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J Biol Chem. 2014 Aug 29;289(35):24397-416. doi: 10.1074/jbc.M114.589911. Epub 2014 Jul 16.

Expanding the proteome of an RNA virus by phosphorylation of an intrinsically disordered viral protein.

Author information

1
From the Department of Biochemistry and Molecular Biology.
2
the Graduate School of Biomedical Science and Engineering, Hanyang University, 222 Wangsimri-ro, Seongdong-gu, Seoul, 133-791, Korea.
3
the Department of Chemistry, Saint Francis University, Loretto, Pennsylvania 15940.
4
the Department of Microbial Pathogenesis, Yale School of Medicine, New Haven, Connecticut 06536, and.
5
the Huck Institutes of the Life Sciences, and.
6
the Department of Pharmaceutical Science and Research, Marshall University School of Pharmacy, Huntington, West Virginia 25755.
7
the Department of Chemistry, Pennsylvania State University, University Park, Pennsylvania 16802.
8
From the Department of Biochemistry and Molecular Biology, cec9@psu.edu.

Abstract

The human proteome contains myriad intrinsically disordered proteins. Within intrinsically disordered proteins, polyproline-II motifs are often located near sites of phosphorylation. We have used an unconventional experimental paradigm to discover that phosphorylation by protein kinase A (PKA) occurs in the intrinsically disordered domain of hepatitis C virus non-structural protein 5A (NS5A) on Thr-2332 near one of its polyproline-II motifs. Phosphorylation shifts the conformational ensemble of the NS5A intrinsically disordered domain to a state that permits detection of the polyproline motif by using (15)N-, (13)C-based multidimensional NMR spectroscopy. PKA-dependent proline resonances were lost in the presence of the Src homology 3 domain of c-Src, consistent with formation of a complex. Changing Thr-2332 to alanine in hepatitis C virus genotype 1b reduced the steady-state level of RNA by 10-fold; this change was lethal for genotype 2a. The lethal phenotype could be rescued by changing Thr-2332 to glutamic acid, a phosphomimetic substitution. Immunofluorescence and transmission electron microscopy showed that the inability to produce Thr(P)-2332-NS5A caused loss of integrity of the virus-induced membranous web/replication organelle. An even more extreme phenotype was observed in the presence of small molecule inhibitors of PKA. We conclude that the PKA-phosphorylated form of NS5A exhibits unique structure and function relative to the unphosphorylated protein. We suggest that post-translational modification of viral proteins containing intrinsic disorder may be a general mechanism to expand the viral proteome without a corresponding expansion of the genome.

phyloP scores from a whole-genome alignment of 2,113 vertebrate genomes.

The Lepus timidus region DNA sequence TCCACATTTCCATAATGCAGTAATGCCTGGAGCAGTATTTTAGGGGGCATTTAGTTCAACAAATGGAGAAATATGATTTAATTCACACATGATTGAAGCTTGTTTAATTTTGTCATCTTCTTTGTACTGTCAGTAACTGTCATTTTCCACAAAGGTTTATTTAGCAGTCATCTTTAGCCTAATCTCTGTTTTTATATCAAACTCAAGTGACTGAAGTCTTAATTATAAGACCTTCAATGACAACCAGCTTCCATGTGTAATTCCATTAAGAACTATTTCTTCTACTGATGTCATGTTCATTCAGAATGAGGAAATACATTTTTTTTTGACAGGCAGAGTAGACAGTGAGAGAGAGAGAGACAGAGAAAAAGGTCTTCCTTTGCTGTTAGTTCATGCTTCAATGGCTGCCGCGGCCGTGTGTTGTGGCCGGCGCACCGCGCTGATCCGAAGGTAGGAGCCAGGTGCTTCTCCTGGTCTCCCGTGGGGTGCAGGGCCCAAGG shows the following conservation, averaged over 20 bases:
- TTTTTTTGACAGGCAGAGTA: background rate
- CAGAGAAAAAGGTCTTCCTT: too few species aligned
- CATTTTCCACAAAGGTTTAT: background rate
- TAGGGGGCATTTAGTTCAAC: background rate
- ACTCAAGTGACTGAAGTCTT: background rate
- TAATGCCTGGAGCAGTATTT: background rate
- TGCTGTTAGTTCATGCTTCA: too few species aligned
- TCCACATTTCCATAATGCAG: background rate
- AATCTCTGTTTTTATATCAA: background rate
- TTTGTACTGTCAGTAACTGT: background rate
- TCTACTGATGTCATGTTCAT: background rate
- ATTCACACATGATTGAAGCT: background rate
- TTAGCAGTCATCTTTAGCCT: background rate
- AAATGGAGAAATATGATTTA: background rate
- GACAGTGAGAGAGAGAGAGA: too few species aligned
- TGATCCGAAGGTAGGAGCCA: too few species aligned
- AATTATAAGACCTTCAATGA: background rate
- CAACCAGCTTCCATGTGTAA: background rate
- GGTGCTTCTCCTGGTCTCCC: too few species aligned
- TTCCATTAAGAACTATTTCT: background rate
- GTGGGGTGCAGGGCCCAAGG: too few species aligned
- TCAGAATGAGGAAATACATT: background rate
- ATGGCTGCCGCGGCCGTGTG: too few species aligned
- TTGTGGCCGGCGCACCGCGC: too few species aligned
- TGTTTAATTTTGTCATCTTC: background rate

KEYWORDS:

Hepatitis C Virus (HCV); Intrinsically Disordered Protein; NMR; Non-structural Protein 5A; Phosphorylation; RNA Virus; Viral Replication

PMID:
25031324
PMCID:
PMC4148867
DOI:
10.1074/jbc.M114.589911
[Indexed for MEDLINE]
Free PMC Article

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